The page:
GAO HIGH RISK REPORT ONLY SCRATCHES THE SURFACE ON WHY AGENCIES DON’T MEET CYBER STANDARDS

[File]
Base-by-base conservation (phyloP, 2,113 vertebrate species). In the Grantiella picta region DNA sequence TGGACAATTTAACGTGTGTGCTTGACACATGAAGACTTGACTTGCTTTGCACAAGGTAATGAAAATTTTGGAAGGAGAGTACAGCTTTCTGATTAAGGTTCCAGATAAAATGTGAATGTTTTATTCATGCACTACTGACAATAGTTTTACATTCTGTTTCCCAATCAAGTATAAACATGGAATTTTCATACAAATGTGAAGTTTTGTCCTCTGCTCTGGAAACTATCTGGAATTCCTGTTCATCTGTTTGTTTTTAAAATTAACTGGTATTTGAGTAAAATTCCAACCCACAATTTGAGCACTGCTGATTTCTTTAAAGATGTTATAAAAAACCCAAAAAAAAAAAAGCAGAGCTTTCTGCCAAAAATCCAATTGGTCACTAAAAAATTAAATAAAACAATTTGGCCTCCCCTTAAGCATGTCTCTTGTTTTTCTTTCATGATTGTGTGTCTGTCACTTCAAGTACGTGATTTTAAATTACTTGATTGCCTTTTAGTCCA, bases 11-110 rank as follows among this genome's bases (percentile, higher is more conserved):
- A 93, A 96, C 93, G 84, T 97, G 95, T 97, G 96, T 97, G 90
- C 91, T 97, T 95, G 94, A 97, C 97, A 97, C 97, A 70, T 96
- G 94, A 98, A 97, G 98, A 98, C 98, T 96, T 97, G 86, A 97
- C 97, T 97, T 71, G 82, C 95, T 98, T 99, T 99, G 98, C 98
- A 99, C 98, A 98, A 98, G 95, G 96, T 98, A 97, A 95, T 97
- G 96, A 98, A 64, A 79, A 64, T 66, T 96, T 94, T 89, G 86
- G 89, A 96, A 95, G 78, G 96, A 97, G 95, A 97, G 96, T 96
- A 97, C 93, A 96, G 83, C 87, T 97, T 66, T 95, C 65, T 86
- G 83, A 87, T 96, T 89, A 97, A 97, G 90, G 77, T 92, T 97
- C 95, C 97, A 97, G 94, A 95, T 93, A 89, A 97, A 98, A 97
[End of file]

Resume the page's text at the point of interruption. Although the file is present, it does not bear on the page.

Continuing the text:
Cybersecurity and IT remain top concerns on the Government Accountability Office’s (GAO) biennial list of high-risk government programs. While this may come as a surprise to some, given the considerable rhetoric surrounding these issues, a closer look shows that government tech systems remain high-risk for a number of reasons. First, Congress fails to put its money where its mouth is. Agencies can’t get money in their own budgets to modernize IT and strong Senate opposition has prevented the passage of a more generalized $1billion boost to the IT Modernization Fund. Second, any experienced IT contractor will tell you that there can be a huge gulf between IT system security directives and how agencies actually go about acquiring IT equipment. Perhaps the best example of this is agency use of E-Bay to acquire old equipment that agencies need in order to run current systems, regardless of supply chain directives. Agencies turn to E-Bay, with all of its myriad risks, because new parts for existing solutions are no longer available. Again, lack of funding prevents real modernization. Third, some agencies also look requirements right in the eye and blink. It’s simply “too costly” to buy compliant equipment, regardless of whether there are secure supply chain or other security directives. Besides, the contractor has to certify, right? Pushing off requirements on contractors is a time-honored, if incomplete, way to try and ensure cyber compliance. Contractors that have compliant solutions and actually obtain proper certifications can be at a disadvantage in the market. These companies need to let OMB and Congress know what they see “in the trenches”. Only when Congress gets serious about funding and OMB provides appropriate oversight can we expect to see cybersecurity no longer be a “high-risk” area in government.